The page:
“The crucial point about concrete examples is that you need to make sure that you carefully transition to more abstract ideas…this is called concreteness fading. Don’t get stuck with concrete examples only.”

Concreteness fading (what a cool term) was a totally new concept to me.  Dr. Kuepper-Tetzel continued to explain:

“Concreteness fading is actually the key point of that strategy (concrete examples). If you don’t move beyond concrete examples, you will actually never be able to do any transfer whatsoever. It’s like memorising examples then. The underlying (abstract) principles are key…Scaffolding and starting with concrete examples, then moving slowly to more abstract principles. Let them ask and answer questions and identify their misunderstandings.”

It was as if a light bulb switched on in my head.  With this simple explanation, the use of concrete examples made complete sense.  Also, its importance in my class became apparent because my AP Psychology curriculum is very driven by new terms/concepts students need to appropriately define and transfer.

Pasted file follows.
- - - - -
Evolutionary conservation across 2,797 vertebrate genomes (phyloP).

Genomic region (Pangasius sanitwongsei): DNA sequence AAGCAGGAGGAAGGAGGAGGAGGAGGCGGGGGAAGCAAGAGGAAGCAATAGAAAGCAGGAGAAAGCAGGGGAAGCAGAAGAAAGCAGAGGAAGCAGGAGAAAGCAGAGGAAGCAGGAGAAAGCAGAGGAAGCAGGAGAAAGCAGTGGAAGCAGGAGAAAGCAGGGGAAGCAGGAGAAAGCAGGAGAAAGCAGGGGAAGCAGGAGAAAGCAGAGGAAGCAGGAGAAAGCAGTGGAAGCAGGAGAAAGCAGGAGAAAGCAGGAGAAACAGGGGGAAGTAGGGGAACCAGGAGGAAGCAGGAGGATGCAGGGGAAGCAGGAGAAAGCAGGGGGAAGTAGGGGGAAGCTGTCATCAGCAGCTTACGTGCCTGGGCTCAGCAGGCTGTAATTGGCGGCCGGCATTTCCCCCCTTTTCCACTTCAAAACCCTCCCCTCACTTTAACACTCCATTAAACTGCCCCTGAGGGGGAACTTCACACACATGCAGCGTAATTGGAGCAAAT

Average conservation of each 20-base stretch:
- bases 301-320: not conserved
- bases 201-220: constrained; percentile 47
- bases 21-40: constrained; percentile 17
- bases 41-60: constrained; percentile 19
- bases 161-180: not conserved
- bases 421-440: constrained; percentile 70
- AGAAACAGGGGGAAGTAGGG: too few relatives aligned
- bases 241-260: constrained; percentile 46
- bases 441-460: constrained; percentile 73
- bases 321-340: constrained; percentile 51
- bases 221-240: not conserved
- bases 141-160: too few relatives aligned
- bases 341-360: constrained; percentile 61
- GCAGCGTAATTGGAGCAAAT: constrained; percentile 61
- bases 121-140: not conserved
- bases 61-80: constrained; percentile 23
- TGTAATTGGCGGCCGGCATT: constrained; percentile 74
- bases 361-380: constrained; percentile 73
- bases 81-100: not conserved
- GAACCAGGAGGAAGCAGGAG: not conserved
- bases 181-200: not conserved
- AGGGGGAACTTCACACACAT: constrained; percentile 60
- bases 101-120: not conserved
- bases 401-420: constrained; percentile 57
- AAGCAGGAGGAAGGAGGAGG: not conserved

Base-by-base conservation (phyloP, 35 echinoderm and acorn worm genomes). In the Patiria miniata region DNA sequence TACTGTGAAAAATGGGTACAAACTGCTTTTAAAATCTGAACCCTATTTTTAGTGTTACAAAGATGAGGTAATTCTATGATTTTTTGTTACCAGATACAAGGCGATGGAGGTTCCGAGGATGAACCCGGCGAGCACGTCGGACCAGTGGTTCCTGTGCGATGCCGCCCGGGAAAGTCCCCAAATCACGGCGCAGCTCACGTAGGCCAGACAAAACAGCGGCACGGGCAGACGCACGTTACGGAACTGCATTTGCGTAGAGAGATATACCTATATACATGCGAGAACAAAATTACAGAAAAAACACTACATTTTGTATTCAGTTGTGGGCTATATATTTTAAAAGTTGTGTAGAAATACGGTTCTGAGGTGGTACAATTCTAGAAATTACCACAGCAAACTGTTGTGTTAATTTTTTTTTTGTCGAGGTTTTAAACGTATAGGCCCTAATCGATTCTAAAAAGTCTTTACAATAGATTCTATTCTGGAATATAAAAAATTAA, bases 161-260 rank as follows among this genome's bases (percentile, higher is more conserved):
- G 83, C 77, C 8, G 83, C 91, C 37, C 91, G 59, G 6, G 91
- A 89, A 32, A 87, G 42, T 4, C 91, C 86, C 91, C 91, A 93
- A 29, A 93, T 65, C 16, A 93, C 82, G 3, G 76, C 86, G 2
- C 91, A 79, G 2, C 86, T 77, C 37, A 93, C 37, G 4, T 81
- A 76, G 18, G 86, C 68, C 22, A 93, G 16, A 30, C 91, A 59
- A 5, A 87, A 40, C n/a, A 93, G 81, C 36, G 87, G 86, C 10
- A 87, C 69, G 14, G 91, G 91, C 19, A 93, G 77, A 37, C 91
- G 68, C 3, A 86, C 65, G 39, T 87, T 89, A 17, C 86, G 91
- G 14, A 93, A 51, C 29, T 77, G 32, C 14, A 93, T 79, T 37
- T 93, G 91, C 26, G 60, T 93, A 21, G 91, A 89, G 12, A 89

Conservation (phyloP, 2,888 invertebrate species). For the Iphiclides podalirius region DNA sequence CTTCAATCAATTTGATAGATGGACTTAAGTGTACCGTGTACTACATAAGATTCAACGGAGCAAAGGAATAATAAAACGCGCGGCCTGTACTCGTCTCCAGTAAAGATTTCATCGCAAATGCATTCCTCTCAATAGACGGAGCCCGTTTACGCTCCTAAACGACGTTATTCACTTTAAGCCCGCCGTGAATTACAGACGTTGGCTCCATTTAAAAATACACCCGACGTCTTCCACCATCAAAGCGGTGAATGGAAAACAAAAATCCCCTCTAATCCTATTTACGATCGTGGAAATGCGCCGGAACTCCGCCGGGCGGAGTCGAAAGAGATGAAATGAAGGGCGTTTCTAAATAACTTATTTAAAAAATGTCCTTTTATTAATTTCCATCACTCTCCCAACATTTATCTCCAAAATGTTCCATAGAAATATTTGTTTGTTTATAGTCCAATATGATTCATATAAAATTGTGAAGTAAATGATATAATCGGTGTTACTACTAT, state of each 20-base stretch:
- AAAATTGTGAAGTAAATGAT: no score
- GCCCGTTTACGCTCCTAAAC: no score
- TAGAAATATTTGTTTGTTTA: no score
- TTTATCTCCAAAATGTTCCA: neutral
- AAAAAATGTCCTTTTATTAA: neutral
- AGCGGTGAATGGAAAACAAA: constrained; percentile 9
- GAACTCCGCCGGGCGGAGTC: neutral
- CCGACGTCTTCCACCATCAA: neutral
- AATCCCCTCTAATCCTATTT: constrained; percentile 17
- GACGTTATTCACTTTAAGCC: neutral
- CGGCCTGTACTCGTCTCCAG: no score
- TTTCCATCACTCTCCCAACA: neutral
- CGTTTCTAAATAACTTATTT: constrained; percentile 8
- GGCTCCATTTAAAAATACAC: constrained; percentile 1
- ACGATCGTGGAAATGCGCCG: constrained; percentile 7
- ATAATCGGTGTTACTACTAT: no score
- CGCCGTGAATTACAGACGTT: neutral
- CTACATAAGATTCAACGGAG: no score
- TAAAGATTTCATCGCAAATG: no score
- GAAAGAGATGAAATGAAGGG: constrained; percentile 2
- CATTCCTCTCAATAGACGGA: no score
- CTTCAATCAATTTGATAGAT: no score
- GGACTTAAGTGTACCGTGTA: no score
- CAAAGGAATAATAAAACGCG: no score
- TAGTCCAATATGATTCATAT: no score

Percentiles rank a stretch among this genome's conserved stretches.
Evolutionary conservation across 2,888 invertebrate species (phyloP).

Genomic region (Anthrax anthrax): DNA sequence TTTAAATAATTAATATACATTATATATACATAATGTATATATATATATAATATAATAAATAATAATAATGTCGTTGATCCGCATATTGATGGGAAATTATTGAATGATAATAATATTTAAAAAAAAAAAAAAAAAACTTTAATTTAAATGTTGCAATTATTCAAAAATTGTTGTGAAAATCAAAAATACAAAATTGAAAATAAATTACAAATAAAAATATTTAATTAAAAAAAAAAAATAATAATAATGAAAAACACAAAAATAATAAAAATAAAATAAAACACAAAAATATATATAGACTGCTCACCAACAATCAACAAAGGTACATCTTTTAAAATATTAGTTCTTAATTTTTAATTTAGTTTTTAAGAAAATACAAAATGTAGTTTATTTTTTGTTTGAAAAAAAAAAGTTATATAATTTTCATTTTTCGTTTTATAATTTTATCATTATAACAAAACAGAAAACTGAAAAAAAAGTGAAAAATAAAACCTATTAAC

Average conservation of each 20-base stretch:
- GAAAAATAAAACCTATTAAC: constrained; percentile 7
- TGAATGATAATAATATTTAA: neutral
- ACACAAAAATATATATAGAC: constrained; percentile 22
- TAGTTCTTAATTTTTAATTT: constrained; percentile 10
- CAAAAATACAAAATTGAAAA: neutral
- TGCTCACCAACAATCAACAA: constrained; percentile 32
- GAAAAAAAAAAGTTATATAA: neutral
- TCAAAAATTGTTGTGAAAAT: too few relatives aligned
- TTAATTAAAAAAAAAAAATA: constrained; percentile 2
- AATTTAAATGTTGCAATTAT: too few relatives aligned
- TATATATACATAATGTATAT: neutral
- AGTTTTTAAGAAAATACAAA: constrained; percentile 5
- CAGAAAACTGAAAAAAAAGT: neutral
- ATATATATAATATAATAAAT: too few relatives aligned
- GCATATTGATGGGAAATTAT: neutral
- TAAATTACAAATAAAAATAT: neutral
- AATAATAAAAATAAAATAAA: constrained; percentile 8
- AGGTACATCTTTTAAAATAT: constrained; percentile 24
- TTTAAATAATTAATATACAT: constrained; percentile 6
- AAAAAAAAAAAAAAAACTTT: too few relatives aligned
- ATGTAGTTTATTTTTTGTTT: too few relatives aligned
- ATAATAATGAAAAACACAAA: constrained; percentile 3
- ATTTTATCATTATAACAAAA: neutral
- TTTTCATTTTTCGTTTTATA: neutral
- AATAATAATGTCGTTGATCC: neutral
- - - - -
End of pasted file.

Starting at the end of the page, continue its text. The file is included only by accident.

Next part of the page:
So, the question now is, what will this look like in my classroom?  How will I use concrete examples to improve both my student’s study habits and retention of material?  Well, here’s how I believe I can use this strategy in the classroom…please keep in mind I haven’t actually used this activity yet, so some modification will certainly occur after its use.

  1. As the teacher, I’ll choose the top 5-10 (depending on the unit) most confusing terms/concepts and place them in this template:

Screen Shot 2017-12-28 at 12.03.42 PM

The idea here is that the students are representing the key terms in three different ‘forms’, some more concrete and some more abstract.

  1. Students should complete the template.